|Subcompact car; Built in|
|Good condition price range: $7,200 – $13,700*|
2012 Scion iQ
2012 Scion iQ
2012 Scion iQ
This Scion aims at trendy young urban types as a funky runabout that’s easy on gas, fits in places other cars won’t, and is decent fun to drive. But it’s really just basic transportation with a designer sheen, clearly patterned on the ForTwo Smart in both name and concept. And though roomier and more practical than the Smart, as well as usefully quicker and more mechanically polished, the iQ costs more than many other subcompacts that offer four doors and four adult-size seats, not to mention a smoother, quieter ride. In all, the Scion iQ is a fine exercise in space-efficiency, but it’s neither good value nor a brainy small-car choice except for those who can live with the compromises of its minimalist design.
Toyota’s youth-oriented Scion line added this petite “3+1” 2-door hatchback for 2012, a year later than originally planned. Introduced to major world markets during 2010, the iQ was sold as a Toyota outside North America. It was also the basis for the improbable Aston Martin Cygnet, a restyled ultra-luxury version that helped the famed British make offset the high fuel thirst and emissions of its mainstay large, heavy grand touring cars for compliance with various regulations.
The Scion iQ was one of the smallest cars on the American market. Its closest rival in size and concept was the 2-passenger Smart ForTwo, although the iQ was somewhat longer, lower, and wider.
The “3+1” description referred to a cabin designed for two adults in front, a third grownup behind on the right side, and a child behind the driver. This reflected the iQ’s mission as a minimalist, max-mpg runabout for cities like Tokyo, Paris, and, yes, The Big Apple, where traffic is dense and parking both frustrating and expensive. Because development focused on providing nominal 4-passenger seating within the smallest possible footprint, the iQ incorporated a number of space-saving features and specific components shared with no other Toyota Motor Company product.
Despite its carefully calculated design, this “premium micro-subcompact,” as Toyota called it, was forced to compete on price and practicality with a host of other minicars. Among them the rear-engine ForTwo, of course, as well as the front-wheel-drive Fiat 500, the only other 2-door designs in this class. Other alternatives included larger 4-door models such as the Chevrolet Spark, Mazda 2, and Toyota’s own Yaris.
The Scion iQ was sold in a single trim level with most of the comfort and convenience features expected in small cars priced below $20,000. These included power windows and mirrors, remote power door locks, cloth upholstery, air conditioning, a leather-wrapped steering wheel with audio controls, a tachometer, a 50/50 split-folding rear seat, rear-window defroster, and rear wiper/washer. Standard wheels were 16-inch steel rims with covers. Also included were an AM/FM radio, digital-media connection, USB port, and wireless cellphone link.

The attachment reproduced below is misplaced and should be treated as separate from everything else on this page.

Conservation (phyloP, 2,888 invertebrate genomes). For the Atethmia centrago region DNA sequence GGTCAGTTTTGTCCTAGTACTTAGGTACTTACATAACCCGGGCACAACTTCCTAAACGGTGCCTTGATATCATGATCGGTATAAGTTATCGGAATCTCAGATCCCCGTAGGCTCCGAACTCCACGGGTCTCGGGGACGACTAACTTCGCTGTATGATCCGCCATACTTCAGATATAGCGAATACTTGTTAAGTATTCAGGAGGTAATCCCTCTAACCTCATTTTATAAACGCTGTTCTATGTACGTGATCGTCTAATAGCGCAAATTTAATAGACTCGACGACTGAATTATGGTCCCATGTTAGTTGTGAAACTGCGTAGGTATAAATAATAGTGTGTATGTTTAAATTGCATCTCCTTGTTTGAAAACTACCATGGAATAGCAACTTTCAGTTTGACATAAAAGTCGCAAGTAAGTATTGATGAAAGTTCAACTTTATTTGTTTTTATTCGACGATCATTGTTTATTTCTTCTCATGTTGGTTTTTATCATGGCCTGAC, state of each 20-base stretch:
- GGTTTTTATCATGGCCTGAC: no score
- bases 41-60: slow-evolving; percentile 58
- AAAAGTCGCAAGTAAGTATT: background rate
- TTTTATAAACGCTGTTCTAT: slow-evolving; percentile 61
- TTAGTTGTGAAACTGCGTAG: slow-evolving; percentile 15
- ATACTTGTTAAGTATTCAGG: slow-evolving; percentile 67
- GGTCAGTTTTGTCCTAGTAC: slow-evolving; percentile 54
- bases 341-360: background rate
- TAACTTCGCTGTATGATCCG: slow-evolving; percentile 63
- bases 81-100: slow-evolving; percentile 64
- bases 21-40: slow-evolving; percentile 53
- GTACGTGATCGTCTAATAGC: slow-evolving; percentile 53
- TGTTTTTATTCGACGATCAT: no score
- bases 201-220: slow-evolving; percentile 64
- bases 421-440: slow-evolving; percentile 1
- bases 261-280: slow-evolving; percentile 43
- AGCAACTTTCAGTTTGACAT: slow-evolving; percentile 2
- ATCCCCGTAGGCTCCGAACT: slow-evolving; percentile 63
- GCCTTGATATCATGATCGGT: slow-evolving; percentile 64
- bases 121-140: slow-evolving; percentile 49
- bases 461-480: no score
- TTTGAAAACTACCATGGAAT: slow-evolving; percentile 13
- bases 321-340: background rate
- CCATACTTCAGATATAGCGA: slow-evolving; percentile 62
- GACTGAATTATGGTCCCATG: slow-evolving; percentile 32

Factory options were limited to a sport suspension and special paint, but buyers could choose from a number of approved dealer-installed accessories, some of which carried the Toyota Racing Development (TRD) brand. These included larger alloy wheels, fog lights, a rear roof spoiler and other sporty exterior add-ons, a TRD “performance” suspension, interior dress-up items, satellite radio, various name-brand audio systems, and a navigation system with DVD and iPod video playback.
The Scion iQ offered a single powertrain. This used a 94-horsepower, 1.3-liter 4-cylinder engine to drive the front wheels through a gear-less, continuously variable transmission (CVT) that functioned somewhat like a conventional automatic. The transmission had three settings: Drive, S, and B. S, or Sport, altered powertrain responses to suit more-spirited driving. B, for Braking, kept the engine and CVT in a rev range that enhanced the “engine braking” effect, which can prove useful for long descents.
EPA-rated fuel economy was an estimated 36 mpg in city driving and 37 mpg on the highway. Only regular-grade gas was required.
The iQ included a standard complement of expected and federally required safety features, including antilock brakes (ABS), an antiskid system, and traction control. Because of its small size, the iQ was also equipped with no fewer than 11 airbags as “passive safety” pluses. These included the familiar curtain-side airbags and knee airbags for driver and front passenger, plus two new types. One was a rear-window curtain that dropped from the ceiling to fill the space behind back-seat passengers. The other involved front-seat airbags that inflated from the cushions to keep occupant hips from moving forward in certain types of front collisions, or so Scion said.
Typical of “second-year” models, the Scion iQ was virtually unchanged for 2013. A notable exception was the addition of the iQ EV (electric vehicle), a specially trimmed and equipped battery-powered version that was not offered for regular retail sale. Instead, the EV was reserved for “campus and urban car-sharing programs” as a kind of demonstration project.
The 2014 Scion iQ added a standard touchscreen audio system. The optional premium audio system now included Aha-based smartphone integration and navigation functionality.